1851. The Rev. John Dowell Ridout, M.A., Fellow of 1 College, gave £100, the interest of which is to be expeni annually in a prize of books, to encourage the study of t Greek Testament, and of the doctrines and formularies of t Church of England.
The examination for this prize takes place at the end of t Michaelmas Term, and is open to students in their thi year.
1851. The Rev. Frederick Gell, M.A., Fellow of the C lege, gave £100, the interest of which is to be annually e pended in a prize of books, to encourage the study of Biblic Hebrew. The examination for the prize takes place at tl division of the Easter Term, and is open to undergraduates.
The statutes make no provision for sizars or sub-sizars. TI College however admits four sizars, and occasionally more, wb are selected by the master and fellows from those students wh have resided some little time, and who seem by their good cor duct, condition and circumstances in life, and acquirements considered together, to be pointed out as most deserving of th bounty of the College. Occasionally, a student who has beei recommended to the master and fellows by some one wel known to them, as possessing more than ordinary ability and as wanting money or friends to defray the expenses of a pensioner, has been received as a supernumerary sizar.
Each sizar receives £4 a year, has his commons free, and ether advantages.
In addition to the Scholarships and Exhibitions, other prizes are awarded after the College examinations.
Three prizes of books, each of the value of three guineas, are given to three undergraduates, the most distinguished students respectively of the first, second, and third years.
Three prizes of books, each of the value of two guineas, are given to the second in each year.
Prizes of books are awarded to the two most distinguished students of the sec and of the third year, who excel at the voluntary classical examination.
Prizes of £15 and £5 are given to the first and second proficients at a theological examination which takes place after the division of the Easter Term. The candidates are students in their third year or Bachelors of Arts; and if the first proficient be sufficiently distinguished, his prize is increased to £20.
Three prizes of books, each of the value of three guineas, are given to undergraduates for the best compositions in Latin Ferse, Greek verse, and Latin prose respectively.
The ecclesiastical patronage of the College consists of the right of presentation to eighteen Church-livings.
The average gross income in 1851 was £9178. 158. 3d., and the net income £8126, 08. Ad.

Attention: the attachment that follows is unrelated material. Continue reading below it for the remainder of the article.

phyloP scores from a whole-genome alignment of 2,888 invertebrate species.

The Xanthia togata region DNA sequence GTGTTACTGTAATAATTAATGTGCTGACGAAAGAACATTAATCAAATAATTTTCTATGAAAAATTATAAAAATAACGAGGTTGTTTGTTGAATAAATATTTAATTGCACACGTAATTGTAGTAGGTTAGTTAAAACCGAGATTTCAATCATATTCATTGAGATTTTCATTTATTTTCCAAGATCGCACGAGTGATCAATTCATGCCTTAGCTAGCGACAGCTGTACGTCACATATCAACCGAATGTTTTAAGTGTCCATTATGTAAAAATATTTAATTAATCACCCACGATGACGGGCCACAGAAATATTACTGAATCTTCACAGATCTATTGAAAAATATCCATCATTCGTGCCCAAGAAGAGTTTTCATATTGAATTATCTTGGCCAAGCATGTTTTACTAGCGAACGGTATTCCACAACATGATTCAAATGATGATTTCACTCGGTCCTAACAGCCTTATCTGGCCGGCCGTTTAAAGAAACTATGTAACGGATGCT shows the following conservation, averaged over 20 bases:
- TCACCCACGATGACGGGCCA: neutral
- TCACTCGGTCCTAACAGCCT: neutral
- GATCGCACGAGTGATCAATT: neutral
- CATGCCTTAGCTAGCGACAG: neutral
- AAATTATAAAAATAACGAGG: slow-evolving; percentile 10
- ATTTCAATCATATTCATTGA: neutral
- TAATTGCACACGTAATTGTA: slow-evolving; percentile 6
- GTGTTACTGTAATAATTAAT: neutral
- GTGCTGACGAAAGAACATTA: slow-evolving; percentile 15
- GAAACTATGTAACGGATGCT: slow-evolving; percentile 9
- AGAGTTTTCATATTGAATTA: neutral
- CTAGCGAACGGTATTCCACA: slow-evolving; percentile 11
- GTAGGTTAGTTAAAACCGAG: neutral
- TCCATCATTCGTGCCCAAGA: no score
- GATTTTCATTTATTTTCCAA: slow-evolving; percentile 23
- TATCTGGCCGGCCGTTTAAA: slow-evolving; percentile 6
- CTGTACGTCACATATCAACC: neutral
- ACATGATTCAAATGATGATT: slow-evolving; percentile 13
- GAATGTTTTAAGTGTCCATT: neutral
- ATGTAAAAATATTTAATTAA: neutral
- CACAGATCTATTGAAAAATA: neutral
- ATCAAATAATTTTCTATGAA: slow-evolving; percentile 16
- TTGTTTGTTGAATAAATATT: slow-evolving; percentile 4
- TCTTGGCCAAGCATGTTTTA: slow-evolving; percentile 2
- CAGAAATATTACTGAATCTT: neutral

ST JOHN'S COLLEGE.
FOUNDED 1511, A.D.
The site of this College was formerly that of a priory styled the Hospital of the Master and Brethren of St John the Evangelist. On the 20th of January, in the second year o Henry VIII, St John's Hospital was dissolved, and the hous and its revenues were granted to Margaret, Countess of Rich mond and Derby, who designed to establish on the site thereo a College, to be called St John's College.
The untimely death of the Lady Margaret which happenei soon after its foundation, retarded the progress of the College but by will she devised her lands, manors, and possessions, a the then yearly value of £400, together with the site of the dis solved Priory of St John's Hospital, with the revenues thereof amounting to £80 per annum, to her executors, in trust for the building of the College. They obtained a Charter bearing the date of April 9, 1511, and established the College, and appointed a Master and thirty-one Fellows, giving them a body of Statutes for the government of the College.
The foundress designed that her College should contain fifty fellows, according to the Charter for incorporating the College, but in consequence of Henry VIII. having withdrawn some estates of the value of £500 a year, according to the value of money at that time, it is decreed by the Statutes that the number of fellows shall be thirty-two, unless the revenues should become so far diminished by any means as that this number could not be maintained. It is also decreed that there shall be twenty-seven scholars on Lady Margaret's foundation, in addition to some others named in the fifteenth chapter of the College Statutes.
Students over and above the members of the foundation are directed to be admitted in conformity with the regulations prescribed in the twentieth chapter of the Statutes, which concludes with the following precaution : -“ Atque hic imprimis Decani et Lector Publicus diligenter circumspiciant, ne imperitiores magistro et senioribus commendent; quia qui Grammaticam bene et intelligenter tenent, eos necesse est multum proficere;